The obesity epidemic is associated with excessive intake of calorie dense, palatable foods and fluids. Oral and postoral chemical signals are integrated in the central nervous system to adjust food and fluid selection, control meal size, and establish taste preferences. Yet little is known about precisely how these signals are integrated to change intake behavior. Progress has been hampered by the lack of available sensitive techniques that probe postoral chemosensory signals and link those to intake behaviors. Recently, chemoreceptors and associated signaling molecules involved in taste transduction (e.g., T1Rs, T2Rs, ? -gustducin) have been discovered in postoral GI cells, suggesting the interesting possibility that taste properties are among the information encoded in ascending postoral signals and may directly access and impact matching chemosensory signals arising from the oral cavity. Considering oral and postoral sensory signals ascend the central nervous system in roughly parallel pathways, it is especially surprising then that very little experimental attention has been paid to direct influence of postoral signals on primary taste sensory processing. As such, the presence of a common sensory system provides a framework for probing chemospecific influences of postoral signals on well characterized taste-guided behaviors. The present proposal seeks support to begin the psychophysical assessment of chemospecific influences of postoral signals on taste responsiveness in a rat model. Two taste-specific, and complementary, behavioral techniques will be used to assess the effects of intraduodenal chemical infusions on (a) hedonic evaluation of and (b) sensitivity to, independent of the hedonic valence of the stimulus, an oral taste stimulus.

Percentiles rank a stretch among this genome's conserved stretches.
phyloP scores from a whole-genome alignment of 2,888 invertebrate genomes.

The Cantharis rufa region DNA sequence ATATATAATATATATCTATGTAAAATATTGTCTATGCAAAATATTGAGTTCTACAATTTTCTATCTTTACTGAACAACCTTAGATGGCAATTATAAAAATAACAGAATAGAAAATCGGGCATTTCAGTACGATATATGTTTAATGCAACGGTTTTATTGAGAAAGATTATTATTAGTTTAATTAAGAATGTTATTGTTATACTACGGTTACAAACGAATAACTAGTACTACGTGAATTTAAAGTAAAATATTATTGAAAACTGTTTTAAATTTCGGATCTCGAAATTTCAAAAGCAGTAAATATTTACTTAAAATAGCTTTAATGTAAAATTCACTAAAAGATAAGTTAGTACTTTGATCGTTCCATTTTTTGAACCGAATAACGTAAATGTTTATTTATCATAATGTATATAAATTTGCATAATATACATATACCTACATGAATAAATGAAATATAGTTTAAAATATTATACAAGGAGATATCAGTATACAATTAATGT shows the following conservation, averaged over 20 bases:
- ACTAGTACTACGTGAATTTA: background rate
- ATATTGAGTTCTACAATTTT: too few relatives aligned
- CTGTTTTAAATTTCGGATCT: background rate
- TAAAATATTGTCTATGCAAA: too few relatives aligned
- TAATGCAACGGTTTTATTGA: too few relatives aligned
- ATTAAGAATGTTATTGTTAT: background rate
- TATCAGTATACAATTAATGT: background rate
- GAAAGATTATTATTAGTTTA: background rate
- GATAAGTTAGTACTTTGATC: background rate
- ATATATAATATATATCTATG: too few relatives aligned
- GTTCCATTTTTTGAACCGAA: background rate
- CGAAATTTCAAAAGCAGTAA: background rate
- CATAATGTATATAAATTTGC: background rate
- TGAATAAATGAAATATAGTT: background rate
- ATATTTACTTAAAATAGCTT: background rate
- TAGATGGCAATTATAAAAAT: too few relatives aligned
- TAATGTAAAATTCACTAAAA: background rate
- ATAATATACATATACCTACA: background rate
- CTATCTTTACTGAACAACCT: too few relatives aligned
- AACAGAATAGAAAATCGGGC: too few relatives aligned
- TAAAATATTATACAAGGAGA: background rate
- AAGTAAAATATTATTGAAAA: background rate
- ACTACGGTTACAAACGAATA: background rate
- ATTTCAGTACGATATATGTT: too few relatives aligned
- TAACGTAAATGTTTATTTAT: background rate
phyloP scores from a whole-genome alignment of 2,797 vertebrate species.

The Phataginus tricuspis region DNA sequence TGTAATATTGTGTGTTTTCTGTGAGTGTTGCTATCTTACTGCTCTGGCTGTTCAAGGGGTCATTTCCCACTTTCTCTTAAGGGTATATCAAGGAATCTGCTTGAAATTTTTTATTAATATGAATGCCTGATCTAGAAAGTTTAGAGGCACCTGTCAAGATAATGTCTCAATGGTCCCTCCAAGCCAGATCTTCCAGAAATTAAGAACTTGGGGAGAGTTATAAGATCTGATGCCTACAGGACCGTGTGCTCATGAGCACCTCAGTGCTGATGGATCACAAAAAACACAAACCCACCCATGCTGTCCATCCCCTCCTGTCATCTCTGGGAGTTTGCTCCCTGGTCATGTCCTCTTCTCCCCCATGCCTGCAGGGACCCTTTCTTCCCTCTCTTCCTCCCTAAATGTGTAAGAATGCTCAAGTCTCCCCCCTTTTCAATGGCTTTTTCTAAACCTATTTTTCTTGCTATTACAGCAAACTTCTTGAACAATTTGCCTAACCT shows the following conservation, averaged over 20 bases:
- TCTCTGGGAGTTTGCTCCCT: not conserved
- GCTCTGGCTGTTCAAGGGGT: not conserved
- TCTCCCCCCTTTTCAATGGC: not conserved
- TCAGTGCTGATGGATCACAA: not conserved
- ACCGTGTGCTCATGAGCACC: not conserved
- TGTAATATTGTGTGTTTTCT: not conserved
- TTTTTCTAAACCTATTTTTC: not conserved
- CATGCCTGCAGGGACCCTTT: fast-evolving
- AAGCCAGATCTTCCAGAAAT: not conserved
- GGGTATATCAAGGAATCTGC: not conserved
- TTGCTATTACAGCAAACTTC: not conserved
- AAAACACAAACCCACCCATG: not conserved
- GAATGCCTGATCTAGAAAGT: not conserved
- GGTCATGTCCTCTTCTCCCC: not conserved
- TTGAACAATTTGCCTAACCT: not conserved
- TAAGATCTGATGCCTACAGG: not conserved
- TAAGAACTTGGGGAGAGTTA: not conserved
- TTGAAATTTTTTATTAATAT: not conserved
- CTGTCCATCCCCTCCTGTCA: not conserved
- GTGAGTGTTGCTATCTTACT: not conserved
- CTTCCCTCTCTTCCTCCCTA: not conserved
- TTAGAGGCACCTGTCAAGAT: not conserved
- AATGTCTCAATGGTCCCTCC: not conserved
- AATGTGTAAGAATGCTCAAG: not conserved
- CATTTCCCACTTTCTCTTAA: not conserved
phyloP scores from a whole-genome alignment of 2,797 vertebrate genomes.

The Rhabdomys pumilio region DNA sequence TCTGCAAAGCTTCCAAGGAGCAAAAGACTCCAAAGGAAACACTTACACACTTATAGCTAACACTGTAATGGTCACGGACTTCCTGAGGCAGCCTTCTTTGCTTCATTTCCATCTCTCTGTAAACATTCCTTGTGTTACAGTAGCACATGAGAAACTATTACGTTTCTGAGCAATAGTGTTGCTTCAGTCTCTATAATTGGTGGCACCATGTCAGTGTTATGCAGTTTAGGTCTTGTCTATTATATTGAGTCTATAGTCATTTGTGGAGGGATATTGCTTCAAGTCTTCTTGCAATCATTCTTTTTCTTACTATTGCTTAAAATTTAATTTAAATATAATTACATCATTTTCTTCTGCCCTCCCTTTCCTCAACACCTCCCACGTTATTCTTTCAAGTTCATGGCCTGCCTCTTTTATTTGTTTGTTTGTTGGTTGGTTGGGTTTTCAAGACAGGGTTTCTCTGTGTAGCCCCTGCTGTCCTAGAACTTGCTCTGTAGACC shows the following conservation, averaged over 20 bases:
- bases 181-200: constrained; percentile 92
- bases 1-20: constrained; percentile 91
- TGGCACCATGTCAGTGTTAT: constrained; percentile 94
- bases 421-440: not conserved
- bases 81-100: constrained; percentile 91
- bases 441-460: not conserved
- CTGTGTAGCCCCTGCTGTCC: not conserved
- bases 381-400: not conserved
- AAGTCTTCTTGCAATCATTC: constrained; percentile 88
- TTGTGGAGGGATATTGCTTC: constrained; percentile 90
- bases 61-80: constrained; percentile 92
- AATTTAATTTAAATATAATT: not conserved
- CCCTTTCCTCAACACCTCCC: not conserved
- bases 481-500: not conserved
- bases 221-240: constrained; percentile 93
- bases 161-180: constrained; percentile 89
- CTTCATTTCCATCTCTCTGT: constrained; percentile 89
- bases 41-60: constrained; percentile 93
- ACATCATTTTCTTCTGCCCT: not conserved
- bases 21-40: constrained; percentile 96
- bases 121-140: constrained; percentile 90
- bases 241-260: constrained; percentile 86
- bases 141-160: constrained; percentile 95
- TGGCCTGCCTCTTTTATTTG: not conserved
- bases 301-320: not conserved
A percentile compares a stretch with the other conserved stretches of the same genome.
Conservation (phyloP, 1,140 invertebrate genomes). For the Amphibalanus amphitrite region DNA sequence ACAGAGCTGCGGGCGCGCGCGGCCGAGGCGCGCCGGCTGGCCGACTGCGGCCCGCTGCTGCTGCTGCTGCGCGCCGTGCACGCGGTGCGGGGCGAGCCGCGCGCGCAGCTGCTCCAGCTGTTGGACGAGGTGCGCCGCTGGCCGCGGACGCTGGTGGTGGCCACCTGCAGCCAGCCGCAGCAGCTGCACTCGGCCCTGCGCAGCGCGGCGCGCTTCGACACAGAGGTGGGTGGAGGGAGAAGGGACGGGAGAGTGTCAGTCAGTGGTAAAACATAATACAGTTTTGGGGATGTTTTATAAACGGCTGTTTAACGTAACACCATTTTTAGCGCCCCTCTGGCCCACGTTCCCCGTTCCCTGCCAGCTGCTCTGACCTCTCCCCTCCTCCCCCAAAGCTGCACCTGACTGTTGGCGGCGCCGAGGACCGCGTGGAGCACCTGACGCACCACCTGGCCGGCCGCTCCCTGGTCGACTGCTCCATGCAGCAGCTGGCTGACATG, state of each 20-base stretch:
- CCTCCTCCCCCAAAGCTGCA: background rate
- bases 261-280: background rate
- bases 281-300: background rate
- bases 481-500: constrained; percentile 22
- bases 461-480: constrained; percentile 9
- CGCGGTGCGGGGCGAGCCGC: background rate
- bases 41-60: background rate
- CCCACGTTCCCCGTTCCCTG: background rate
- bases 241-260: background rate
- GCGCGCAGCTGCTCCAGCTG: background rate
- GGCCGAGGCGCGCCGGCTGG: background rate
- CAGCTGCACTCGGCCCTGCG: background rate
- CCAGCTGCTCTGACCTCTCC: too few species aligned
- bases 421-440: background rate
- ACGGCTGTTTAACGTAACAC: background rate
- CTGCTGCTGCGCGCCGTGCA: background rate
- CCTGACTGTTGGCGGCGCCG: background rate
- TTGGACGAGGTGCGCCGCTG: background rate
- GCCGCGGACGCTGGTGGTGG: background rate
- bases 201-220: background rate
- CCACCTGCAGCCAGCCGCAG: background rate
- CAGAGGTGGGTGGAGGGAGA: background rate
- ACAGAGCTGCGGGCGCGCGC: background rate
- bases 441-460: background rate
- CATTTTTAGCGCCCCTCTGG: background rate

Specific Aim 1 tests the hypothesis that postgastric signals influence the hedonic evaluation of an oral taste stimulus in a chemospecific manner in the taste reactivity test.
Specific Aim 2 tests the hypothesis that postgastric signals influence oral taste sensitivity in a chemospecific manner in the two response operant taste signal detection task. Not only will applying these psychophysical techniques identify novel, and potentially, important types of primary sensory integration, it will afford me training in new behavioral approaches and data analyses (e.g., psychometric functions) and expose me to a new area of conceptual expertise centered on gustatory function. Such psychophysical testing of GI taste signals through their specific impact on oral taste processing will direct future work on the underlying neural mechanisms, with the ultimate goal of identifying potential targets and strategies to augment sensory feedback crucial to the control of food intake.
Overweight and obesity with their associated health consequences, such as diabetes and cardiovascular disease, are now among the leading causes of preventable death in the United States. The concomitant increase in consumption of highly palatable and weakly satiating foods places special emphasis on understanding the critical integration of early food-related sensory signals arising from the oral cavity and gastrointestinal tract during the meal. The research proposed here seeks to probe direct, chemosensory- specific effects of postoral chemical signals on taste evaluation and sensitivity, with the long term goal of identifying foods and other interventions that potentiate gastrointestinal negative feedback on taste processing.
|Schier, Lindsey A; Hashimoto, Koji; Bales, Michelle B et al. (2014) High-resolution lesion-mapping strategy links a hot spot in rat insular cortex with impaired expression of taste aversion learning. Proc Natl Acad Sci U S A 111:1162-7|